Action Alert - 20 more years of clearcut logging about to be approved in the water supply for Oldman River Basin

Short Letters Needed Now to Hon. Ted Morton

Unless the new Minister of Sustainable Resource Development (SRD), Ted Morton, hears oth­erwise from southern Albertans, in a week or so his Forest Management Director will sign off on the Branch's decision to lock the Oldman River Basin headwaters into 20 more years of new logging roads, skid trails and clearcuts. Known as the C5 Forest Management Plan, that large-scale logging plan covers all the public forests providing the source of flowing water for the Basin (excep­t Waterton Lakes National Park and the head of the Belly and St. Mary Rivers in Montana). Ap­proving it will pre-empt the Oldman Watershed Council's upcoming State of the Watershed Report on the protection and management requirements needed to meet the government's Water for Life strategy. That report is due this fall.

Write Today:

Honourable Ted Morton
420 Legislature Building
10800 - 97 Ave.
Edmonton AB T5K 2B6

Fax 780 415-4818
Email [email protected]

Ask That:

  1. He defer approval of the C5 Forest Management Plan until:
    1. the State of the Watershed Report and recommendations are completed for the Oldman River Basin; and
    2. the Castle River and Livingstone-Porcupine Integrated Resource Plans are updated through public consultation and by incorporating information on climate change and cumulative effects, and the findings and recommendations of the State of the Watershed Report, SRD's Southern Headwaters Species at Risk Project (SHARP) and the Environmentally Significant Areas (ESA) assessments.
  2. The C5 Plan be rethought based on direction from the Water for Life Strategy and updated Integrated Resource Plans.
  3. A senior level representative of SRD is appointed to the Oldman Watershed Council.


The province's 1979 hearings into the environmental effects of forestry operations already concluded that the Forest Reserve from Kananaskis Country south is over-allocated to logging. Alberta Environment's comments on the draft C5 Plan summarize SRD's failure to fully assess the ef­fects of the plan on the Forest Reserve's irreplaceable water-catchment role for the Basin.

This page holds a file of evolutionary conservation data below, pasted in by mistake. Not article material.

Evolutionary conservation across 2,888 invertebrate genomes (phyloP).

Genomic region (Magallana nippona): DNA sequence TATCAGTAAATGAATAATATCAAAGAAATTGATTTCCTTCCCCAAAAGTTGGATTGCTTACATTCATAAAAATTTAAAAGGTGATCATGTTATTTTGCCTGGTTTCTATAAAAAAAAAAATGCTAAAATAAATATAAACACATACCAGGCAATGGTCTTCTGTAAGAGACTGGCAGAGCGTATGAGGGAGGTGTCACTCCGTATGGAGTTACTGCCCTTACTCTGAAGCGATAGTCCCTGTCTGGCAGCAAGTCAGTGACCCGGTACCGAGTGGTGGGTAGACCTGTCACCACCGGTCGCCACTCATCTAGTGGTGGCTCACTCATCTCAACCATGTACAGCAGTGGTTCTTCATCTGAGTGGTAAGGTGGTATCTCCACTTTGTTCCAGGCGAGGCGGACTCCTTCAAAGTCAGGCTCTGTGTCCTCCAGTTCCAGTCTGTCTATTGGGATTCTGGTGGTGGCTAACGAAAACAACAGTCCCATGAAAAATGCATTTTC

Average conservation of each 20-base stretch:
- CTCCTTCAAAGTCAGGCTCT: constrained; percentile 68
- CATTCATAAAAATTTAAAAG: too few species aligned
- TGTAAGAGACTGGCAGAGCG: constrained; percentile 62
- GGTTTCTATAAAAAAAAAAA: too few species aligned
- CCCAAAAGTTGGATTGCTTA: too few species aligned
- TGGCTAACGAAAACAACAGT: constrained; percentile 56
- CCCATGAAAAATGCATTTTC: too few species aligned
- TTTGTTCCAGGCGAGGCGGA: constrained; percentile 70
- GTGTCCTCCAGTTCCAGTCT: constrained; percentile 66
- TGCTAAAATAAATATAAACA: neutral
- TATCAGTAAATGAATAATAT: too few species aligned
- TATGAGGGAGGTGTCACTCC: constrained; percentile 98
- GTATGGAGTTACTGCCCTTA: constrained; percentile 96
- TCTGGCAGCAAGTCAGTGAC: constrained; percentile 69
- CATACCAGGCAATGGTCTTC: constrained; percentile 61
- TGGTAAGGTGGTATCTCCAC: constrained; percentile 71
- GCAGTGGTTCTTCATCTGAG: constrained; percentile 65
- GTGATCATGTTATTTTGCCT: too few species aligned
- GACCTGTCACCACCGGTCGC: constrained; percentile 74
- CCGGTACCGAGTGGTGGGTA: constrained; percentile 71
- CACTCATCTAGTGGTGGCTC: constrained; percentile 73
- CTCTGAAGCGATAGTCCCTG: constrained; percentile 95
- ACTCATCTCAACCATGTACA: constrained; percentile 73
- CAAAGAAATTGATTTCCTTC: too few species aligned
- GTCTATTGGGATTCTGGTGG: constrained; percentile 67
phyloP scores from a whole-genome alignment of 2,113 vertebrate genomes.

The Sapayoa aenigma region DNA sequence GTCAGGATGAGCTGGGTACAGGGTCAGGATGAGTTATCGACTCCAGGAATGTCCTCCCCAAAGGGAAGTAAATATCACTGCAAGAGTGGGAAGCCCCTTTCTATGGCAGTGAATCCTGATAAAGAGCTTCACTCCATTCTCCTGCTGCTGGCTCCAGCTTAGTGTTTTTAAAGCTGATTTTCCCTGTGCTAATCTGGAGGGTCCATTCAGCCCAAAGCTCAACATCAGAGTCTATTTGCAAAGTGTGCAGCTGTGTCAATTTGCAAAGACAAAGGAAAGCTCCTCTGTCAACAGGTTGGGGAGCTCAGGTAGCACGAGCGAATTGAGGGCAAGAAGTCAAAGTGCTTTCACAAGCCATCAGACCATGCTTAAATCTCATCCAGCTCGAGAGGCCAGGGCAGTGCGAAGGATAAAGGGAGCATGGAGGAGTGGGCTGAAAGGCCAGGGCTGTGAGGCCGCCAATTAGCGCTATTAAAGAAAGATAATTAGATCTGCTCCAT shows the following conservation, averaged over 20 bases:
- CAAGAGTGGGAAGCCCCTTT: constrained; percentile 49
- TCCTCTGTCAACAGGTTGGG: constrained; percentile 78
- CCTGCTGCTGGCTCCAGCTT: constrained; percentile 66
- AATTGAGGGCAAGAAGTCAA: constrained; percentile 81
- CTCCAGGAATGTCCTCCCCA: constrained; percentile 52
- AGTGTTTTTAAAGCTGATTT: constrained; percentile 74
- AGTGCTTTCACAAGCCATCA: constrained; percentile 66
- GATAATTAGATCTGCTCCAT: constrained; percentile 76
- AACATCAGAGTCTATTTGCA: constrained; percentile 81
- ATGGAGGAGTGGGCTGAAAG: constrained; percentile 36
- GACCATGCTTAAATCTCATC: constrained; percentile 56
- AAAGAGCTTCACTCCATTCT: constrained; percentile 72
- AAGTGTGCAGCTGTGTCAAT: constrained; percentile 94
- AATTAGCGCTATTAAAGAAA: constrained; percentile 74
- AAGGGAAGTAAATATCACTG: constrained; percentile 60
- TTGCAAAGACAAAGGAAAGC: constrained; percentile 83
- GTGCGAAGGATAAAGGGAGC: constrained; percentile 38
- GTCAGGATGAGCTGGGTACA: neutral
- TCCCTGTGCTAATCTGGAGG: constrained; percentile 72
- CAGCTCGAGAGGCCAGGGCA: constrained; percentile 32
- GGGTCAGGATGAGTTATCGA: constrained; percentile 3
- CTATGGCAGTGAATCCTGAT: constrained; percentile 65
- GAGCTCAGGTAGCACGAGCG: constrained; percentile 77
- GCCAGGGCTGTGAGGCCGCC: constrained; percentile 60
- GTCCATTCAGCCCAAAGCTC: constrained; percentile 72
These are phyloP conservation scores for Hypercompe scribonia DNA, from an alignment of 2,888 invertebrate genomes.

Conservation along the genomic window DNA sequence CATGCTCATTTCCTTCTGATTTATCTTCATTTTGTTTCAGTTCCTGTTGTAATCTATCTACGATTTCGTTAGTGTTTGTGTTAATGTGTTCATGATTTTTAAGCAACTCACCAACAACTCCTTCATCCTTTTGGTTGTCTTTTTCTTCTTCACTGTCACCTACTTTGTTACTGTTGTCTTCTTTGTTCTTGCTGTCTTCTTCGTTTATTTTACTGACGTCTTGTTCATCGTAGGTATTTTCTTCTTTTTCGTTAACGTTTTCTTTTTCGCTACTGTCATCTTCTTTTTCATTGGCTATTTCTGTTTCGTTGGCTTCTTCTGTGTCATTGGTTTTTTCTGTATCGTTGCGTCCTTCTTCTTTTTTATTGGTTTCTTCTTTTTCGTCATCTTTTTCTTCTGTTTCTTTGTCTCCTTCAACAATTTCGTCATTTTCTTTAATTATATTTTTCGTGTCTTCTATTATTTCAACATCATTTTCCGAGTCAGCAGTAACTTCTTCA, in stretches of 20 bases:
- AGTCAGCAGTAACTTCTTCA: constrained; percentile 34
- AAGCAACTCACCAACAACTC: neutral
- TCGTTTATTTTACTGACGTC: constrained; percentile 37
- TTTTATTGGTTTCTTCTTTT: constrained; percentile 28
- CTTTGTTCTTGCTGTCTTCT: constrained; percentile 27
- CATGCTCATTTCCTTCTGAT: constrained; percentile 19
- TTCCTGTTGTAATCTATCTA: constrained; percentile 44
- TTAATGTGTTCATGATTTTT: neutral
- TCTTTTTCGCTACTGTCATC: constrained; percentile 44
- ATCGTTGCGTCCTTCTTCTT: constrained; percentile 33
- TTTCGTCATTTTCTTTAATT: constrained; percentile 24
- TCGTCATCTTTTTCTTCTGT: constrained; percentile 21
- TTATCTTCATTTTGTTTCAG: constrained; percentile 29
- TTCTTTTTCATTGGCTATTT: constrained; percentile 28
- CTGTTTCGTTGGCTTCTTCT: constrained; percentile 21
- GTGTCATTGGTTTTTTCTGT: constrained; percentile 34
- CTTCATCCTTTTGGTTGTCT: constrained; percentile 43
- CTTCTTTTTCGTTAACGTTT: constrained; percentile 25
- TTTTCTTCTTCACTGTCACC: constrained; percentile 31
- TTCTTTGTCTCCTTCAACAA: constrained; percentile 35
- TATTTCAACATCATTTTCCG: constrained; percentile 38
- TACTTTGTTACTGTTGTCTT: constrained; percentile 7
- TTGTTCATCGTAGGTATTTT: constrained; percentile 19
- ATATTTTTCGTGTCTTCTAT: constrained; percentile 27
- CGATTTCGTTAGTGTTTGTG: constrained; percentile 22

Last May, SRD's Crowsnest Public Advisory Committee sent Letters to the Editor out­lining their outstanding concerns with the plan, including no assessment of cumulative effects and ef­fects of the plan on water quality, as well as no consideration of other forest values and uses, the effects of climate change, and the fragmentation and loss of wildlife habitat. Indeed, approval of the logging plan would also pre-empt updating the decades old land-use plan for the Forest Reserve (Castle River and Livingstone-Porcupine Integrated Resource Plans) where these matters and Water for Life would be addressed.

How could ABSRD stray so far from the government's Eastern Slopes Policy promise that watershed protection is the priority? Under government cutbacks, it disbanded the Watershed Management Branch in the 1980s and it has not appointed a representative to sit on the Oldman Watershed Council.

Following extensive consultation on "Land Use and Resource Development in the Eastern Slopes," in 1974 the province's Environment Conservation Authority recommended a large wildland park or other such legislated protected area in each of the five major river basins of the Eastern Slopes, including the Oldman. To a large extent, that has been accomplished for the Bow, but not at all for the Oldman. Approving the C5 Plan now would mean compensation owed to the logging company when the government finally establishes the wildland park for the main water tower of the Basin - the Castle area.

There are no more sawmills in Alberta's portion of the Basin. Trees cut in the headwaters are trucked to Cochrane. On the other hand, the de­mand for water is beyond the predicted supply. The Forest Reserve's mature and old growth forest ecosystems, which catch the snowfall and rain, and then supply the water for the Basin, are not replaceable for a century or more once clear cut. There's a moratorium on any new water licenses in the Basin. It's time for a moratorium on commercial logging and linear disturbances such as roads and skid trails, until the Integrated Resource Plans are updated and the State of the Oldman Watershed Report is completed.

Dianne Pachal, Alberta WILD Director
Sierra Club of Canada
Phone/Fax (403) 234-7368